Using Malaria Medications for Travel: Tips for Preventing Malaria

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Traveling is an exciting, character-building activity that provides memories to last a lifetime.  Travel should be fun, lighthearted, and exhilarating. However, there are some travel hazards you should be prepared for before starting your journey. One of the hazards is traveling to certain regions with a high risk of malaria infection. Learn about different malaria medications for travel.

What Is Malaria? 

Malaria is an infection spread by the bite of an infected mosquito. There are over 500 million malaria cases worldwide every year and over 1 million deaths. Over 40% of the world’s population lives in a region where malaria is endemic. These regions include Western and Sub-Saharan Africa, South Asia, the Western Pacific, and South America.

Malaria is not contagious from person to person. However, mosquito bites can still spread from an infected person to someone who isn’t infected. There are about 2,000 cases of malaria in the United States per year. However, that number can grow if you do not take preventative measures like malaria medications for travel before your departure. Because symptoms can take weeks to develop, a traveler may return home carrying the disease. If a mosquito bites them upon their return, that mosquito becomes a carrier and can infect other people.

What Are the Symptoms of Malaria?

It’s important to know the signs and symptoms if you know you’re traveling to a high-risk destination. Most symptoms do not show up until weeks after the initial infection, which can often lead to severe complications.

Symptoms of malaria include:

  • Fever and flu-like sickness
  • Stomach issues such as vomiting and diarrhea
  • Muscle aches and chills
  • Fatigue
  • Anemia
  • Jaundice due to a loss of red blood cells.

If you don’t treat malaria infection quickly, serious complications such as kidney failure, seizures, comas, and death can occur. 

How Is Malaria Treated?

Fortunately, prescription drugs are available to treat malaria. Treatment varies based on your age, the region you were infected, the severity of symptoms, and whether or not you are pregnant.

Chloroquine is the preferred drug to treat all parasitic infections. However, in many countries with high malaria cases, mosquitos have become resistant to the medications used to treat malaria. This is why prevention is important if you are traveling to a country with a high risk.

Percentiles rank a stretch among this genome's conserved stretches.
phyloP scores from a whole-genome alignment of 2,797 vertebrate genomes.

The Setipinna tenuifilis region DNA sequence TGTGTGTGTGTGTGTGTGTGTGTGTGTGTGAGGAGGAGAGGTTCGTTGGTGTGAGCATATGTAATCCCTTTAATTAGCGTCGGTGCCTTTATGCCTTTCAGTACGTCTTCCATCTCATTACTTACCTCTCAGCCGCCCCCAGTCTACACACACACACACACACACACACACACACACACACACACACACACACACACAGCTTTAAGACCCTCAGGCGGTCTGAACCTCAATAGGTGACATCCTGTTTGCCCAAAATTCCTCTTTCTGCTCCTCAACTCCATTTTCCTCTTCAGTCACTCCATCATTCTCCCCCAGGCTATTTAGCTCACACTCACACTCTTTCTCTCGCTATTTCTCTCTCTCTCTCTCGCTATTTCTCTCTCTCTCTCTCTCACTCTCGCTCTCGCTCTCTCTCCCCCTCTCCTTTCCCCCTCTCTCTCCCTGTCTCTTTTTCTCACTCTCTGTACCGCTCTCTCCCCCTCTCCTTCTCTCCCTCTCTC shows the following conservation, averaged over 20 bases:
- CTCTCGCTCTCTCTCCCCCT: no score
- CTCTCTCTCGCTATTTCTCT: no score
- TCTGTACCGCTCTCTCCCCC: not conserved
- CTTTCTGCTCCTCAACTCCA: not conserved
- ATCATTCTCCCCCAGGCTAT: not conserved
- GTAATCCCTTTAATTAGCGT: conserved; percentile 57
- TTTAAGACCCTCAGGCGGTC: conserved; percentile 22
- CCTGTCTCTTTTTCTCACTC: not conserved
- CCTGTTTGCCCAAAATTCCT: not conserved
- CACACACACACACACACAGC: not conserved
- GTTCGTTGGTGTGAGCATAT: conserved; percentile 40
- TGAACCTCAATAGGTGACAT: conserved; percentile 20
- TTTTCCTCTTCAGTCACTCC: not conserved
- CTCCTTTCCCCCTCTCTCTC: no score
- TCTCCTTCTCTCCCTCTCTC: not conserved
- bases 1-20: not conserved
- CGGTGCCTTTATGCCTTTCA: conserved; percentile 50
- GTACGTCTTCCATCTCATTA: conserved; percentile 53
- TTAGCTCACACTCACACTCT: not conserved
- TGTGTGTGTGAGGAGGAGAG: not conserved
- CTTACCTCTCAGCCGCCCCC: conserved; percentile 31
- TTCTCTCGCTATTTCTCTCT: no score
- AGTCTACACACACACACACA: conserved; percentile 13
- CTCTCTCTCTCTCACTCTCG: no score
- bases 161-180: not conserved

Malaria Medications For Travel

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To keep yourself safe while you travel, talk to your doctor about malaria pills for travel. There are many types of preventative medications you can take before traveling. Your doctor will ask you how long until your trip, where you will visit, and how long your trip will be — they will then create a care plan based on that timeline. There are a few popular malaria pills for travel, including:

  • Chloroquine is a pill that you take once a week. You usually start taking this medication 1-2 weeks before you travel, once a week during travel, and once a week for 4 weeks after returning home from your trip. You should not use this medication if traveling to a chloroquine-resistant region.
  • Malarone is a good option if your trip is on short notice. You begin taking Malarone once a day 1-2 days before your trip, every day you’re away, and 7 days following your return home.
  • Doxycycline is an antibiotic taken daily. You will begin taking Doxycycline 1-2 days before your trip, once a day during, and for 7 days after returning home.
  • Mefloquine can be an option if you are pregnant and in your second or third trimester while traveling. It is considered a safe drug to use before, during, and after travel.

Tell your doctor if you have any allergies or medication sensitivities. Your doctor will consider your medical history and determine the best course of action for malaria preventatives.

There are no approved malaria vaccines, and we are currently in the beginning stages of clinical trials for a vaccine.

Additional Tips For Preventing Malaria 

In addition to medication, there are other things you can do on your own to help keep you safe while traveling. Some actions are basic, and you can take care of these on your own before your trip, including:

  • Insect repellent: Pack lots of insect repellant. Make sure your bug spray contains a high concentration of DEET — the chemical that protects against malaria. Reapply every few hours for better protection.
  • Treat your clothes with insecticide: This will double your protection and keep mosquitos off your clothing.
  • Pack long-sleeved shirts and pants: If you’re spending a lot of time outdoors during your trip, pack clothes that cover your arms and legs. The less skin you expose to the elements, the lower your risk for malaria.
  • Mosquito net: Pack a mosquito net to drape over your bed while you sleep. This is especially important in tropical destinations where mosquitos are more active after dark.
  • Avoid rainy season travel: Mosquitos thrive in moist, humid environments. So try not to travel during the rainy season if you can.

Plan Smart, Travel Smart

Plan for your trip as far in advance as you can. It is ideal if you can start taking your malaria pills for travel as early as possible. If you stick to the advice of your doctor, take your travel malaria pills as prescribed, wear protective clothing, and use a mosquito net while you sleep, you will be well protected from malaria.